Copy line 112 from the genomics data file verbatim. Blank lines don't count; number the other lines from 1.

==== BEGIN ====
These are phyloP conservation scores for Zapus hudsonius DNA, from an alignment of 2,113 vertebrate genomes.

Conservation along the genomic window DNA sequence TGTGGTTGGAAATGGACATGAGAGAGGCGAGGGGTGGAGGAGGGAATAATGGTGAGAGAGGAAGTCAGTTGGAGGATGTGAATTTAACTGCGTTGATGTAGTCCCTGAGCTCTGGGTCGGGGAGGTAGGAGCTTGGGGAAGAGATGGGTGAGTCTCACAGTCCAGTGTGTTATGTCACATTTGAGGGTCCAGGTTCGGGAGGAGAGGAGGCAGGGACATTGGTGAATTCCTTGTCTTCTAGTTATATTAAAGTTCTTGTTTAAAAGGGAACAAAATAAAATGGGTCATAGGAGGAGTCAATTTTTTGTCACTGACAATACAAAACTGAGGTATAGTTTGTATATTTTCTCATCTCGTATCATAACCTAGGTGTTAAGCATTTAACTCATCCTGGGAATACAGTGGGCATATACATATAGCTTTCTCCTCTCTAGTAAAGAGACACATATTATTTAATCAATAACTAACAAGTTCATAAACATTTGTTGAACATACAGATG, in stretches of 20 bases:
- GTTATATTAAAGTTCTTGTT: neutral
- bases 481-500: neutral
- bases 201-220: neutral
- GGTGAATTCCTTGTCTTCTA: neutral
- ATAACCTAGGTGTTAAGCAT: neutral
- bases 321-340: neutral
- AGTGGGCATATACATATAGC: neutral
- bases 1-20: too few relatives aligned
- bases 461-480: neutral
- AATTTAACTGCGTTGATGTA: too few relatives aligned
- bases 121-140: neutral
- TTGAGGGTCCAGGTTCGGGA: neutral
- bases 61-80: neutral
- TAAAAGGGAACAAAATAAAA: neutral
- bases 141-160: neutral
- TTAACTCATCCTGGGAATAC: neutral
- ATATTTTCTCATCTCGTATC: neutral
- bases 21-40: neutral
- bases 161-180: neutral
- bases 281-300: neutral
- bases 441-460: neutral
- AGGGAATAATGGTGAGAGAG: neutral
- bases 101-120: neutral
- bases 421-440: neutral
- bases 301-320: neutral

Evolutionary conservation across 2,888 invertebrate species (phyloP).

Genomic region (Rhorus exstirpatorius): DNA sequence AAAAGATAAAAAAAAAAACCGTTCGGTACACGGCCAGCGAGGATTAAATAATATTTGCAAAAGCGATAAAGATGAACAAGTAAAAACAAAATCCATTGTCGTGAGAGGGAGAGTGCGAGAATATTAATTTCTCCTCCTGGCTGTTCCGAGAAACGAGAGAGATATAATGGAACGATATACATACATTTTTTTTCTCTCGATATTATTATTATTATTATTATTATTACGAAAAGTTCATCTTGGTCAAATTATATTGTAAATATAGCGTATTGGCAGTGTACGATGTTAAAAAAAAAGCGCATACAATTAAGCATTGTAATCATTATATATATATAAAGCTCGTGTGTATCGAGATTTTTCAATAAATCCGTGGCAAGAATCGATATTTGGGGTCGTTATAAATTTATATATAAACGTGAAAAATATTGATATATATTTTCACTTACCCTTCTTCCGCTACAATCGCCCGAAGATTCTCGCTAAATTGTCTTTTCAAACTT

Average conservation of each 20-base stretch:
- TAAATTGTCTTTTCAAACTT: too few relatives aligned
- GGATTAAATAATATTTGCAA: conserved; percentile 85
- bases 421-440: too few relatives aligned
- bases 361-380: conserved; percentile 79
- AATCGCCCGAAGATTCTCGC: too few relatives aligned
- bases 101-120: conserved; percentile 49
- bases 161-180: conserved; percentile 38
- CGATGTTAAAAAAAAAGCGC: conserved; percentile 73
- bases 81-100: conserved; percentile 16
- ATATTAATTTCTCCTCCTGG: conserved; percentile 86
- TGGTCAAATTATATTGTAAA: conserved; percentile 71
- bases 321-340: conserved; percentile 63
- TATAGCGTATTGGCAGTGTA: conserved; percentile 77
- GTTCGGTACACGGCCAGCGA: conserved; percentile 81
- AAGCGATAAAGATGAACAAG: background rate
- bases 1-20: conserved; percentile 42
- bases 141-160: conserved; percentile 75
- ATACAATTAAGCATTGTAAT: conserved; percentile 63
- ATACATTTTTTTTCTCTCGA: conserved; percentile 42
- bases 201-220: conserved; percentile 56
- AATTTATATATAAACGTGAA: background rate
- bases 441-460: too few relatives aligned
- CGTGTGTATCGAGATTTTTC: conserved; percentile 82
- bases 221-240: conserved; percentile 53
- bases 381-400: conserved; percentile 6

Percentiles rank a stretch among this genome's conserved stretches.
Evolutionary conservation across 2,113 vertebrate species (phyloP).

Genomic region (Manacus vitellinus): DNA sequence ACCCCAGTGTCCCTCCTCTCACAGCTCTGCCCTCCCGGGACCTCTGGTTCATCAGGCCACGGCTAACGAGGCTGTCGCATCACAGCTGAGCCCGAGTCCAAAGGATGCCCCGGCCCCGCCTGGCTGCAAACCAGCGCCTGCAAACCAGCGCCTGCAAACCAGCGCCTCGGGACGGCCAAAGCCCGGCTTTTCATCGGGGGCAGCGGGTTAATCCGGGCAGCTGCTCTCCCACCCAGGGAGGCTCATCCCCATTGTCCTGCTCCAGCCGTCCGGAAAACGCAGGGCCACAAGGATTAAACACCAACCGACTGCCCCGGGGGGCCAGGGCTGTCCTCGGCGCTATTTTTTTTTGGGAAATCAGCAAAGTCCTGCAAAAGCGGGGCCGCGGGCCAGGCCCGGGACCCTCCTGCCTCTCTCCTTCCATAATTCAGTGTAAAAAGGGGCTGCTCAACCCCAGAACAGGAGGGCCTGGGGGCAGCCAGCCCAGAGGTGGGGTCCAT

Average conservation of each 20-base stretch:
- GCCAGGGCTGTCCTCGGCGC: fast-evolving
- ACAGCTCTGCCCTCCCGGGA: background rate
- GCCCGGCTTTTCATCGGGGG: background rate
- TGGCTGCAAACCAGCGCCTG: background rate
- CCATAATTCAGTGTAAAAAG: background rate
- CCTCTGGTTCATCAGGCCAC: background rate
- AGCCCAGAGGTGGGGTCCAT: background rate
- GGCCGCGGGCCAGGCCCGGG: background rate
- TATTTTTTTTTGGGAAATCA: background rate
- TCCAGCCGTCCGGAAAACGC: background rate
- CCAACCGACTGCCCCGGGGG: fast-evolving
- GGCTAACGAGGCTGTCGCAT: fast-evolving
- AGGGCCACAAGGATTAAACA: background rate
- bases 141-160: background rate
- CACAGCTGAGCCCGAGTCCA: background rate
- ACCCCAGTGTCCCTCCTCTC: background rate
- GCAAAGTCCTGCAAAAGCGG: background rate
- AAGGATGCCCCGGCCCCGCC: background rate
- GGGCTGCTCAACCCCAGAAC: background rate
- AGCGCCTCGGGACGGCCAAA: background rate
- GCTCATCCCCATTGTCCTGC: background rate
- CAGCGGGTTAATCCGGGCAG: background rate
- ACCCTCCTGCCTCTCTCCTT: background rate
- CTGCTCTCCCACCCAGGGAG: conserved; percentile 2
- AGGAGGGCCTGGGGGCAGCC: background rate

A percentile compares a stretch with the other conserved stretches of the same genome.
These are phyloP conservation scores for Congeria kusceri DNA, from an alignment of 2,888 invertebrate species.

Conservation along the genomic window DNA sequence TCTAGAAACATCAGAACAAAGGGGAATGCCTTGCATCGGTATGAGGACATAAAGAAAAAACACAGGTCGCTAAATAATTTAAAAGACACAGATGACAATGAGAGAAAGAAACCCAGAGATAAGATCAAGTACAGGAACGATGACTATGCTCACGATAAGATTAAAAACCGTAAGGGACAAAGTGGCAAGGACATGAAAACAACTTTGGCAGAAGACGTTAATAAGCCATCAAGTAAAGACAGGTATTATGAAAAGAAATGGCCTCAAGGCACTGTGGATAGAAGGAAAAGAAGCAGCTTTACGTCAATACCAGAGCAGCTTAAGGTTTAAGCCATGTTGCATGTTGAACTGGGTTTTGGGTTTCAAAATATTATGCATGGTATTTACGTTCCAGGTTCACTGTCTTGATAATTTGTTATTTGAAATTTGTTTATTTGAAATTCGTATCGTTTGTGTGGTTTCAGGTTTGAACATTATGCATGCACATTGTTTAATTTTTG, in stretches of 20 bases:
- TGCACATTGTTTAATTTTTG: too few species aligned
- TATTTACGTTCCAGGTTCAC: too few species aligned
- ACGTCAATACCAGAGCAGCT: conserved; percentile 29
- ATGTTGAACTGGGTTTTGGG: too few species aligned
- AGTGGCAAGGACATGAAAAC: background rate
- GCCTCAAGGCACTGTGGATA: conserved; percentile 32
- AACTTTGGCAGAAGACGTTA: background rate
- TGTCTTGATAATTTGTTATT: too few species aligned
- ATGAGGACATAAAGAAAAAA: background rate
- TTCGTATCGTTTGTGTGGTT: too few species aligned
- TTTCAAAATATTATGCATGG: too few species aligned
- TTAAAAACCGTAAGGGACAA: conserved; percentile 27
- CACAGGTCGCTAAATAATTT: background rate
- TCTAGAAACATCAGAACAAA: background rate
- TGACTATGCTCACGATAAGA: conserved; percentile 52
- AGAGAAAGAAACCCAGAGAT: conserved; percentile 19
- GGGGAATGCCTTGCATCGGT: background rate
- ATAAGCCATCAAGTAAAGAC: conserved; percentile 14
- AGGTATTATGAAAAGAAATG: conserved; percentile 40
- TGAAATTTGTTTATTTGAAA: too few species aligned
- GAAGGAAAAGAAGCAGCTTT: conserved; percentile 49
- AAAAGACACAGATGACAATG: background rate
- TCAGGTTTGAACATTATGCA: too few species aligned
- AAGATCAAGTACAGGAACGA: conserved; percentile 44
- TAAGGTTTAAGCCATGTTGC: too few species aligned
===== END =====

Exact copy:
- TAAGGTTTAAGCCATGTTGC: too few species aligned